The opposition leader says Australia ‘can’t be the internet police of the world’ amid dispute between the eSafety commissioner and X over Wakeley stabbing content removal

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The opposition leader, Peter Dutton, has labelled the eSafety commissioner’s demands for the global removal of footage of the alleged Wakeley stabbing as “silly”, a comment that appears to put him at odds with his deputy, Sussan Ley.

In an interview on Thursday, Dutton appeared to side with Elon Musk on a key part of the government’s dispute with X over online video of the incident, saying Australia “can’t be the internet police of the world” and that federal law should not influence what content can be seen overseas.

Dutton was scathing of the actions of X, Facebook and other big tech platforms, claiming they were “distributing child pornography and allowing groups to share videos of children being raped”. But on a key question in the federal court proceedings between the eSafety commissioner and X, as to whether the Australian regulator’s orders can apply globally, Dutton appeared to back Musk’s stance.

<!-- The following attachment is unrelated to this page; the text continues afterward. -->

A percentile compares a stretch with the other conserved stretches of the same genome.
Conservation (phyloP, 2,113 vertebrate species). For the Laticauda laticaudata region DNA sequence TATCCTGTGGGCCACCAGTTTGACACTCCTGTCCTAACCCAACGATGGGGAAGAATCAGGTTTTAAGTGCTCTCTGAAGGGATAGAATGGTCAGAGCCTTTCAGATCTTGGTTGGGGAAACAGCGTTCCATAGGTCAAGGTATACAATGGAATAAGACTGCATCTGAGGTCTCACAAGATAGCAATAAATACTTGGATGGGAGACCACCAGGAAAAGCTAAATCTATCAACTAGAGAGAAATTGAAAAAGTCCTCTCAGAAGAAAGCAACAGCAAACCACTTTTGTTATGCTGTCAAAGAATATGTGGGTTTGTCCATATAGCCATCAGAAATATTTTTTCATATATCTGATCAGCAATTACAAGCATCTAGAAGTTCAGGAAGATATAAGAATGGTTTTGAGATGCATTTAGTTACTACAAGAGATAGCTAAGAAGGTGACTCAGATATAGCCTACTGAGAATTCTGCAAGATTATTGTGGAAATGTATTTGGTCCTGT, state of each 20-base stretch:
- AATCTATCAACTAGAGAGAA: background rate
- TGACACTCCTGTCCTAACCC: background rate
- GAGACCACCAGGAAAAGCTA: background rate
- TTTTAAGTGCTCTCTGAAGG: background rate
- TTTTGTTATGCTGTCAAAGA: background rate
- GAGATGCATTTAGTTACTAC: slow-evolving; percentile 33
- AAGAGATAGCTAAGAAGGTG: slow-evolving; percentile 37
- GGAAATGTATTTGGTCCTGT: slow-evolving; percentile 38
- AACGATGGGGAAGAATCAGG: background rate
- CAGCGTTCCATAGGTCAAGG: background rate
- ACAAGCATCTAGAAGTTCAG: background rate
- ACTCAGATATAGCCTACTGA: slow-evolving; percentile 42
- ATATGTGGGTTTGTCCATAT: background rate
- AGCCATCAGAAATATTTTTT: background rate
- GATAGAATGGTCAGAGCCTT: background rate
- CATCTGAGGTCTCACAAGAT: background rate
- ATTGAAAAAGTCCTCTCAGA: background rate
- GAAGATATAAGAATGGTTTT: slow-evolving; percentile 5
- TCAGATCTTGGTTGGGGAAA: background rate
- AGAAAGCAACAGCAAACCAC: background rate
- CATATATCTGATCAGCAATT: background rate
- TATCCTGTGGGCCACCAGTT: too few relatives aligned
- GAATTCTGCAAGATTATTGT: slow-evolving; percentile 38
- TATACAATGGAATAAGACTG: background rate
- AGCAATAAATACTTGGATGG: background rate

“We can have a say about what images are online here in our country, we can’t influence what happens elsewhere in the world. I think it’s silly to try that,” he told 2GB radio on Thursday.

“We can’t be the internet police of the world, I know the prime minister’s trying that at the moment,” he said.

“If we have a situation where you’ve got a cleric being stabbed, and that’s inciting violence, the law is very clear about the ability to take that down – but I don’t think the law extends to other countries, nor should it.”

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Dutton faces a Coalition party room which includes vocal supporters of Musk and opponents of the eSafety ruling. The LNP senator Matt Canavan claimed on Wednesday “the PM has launched a useless and ineffective jihad against a video that MORE people have seen because of his over the top reaction”.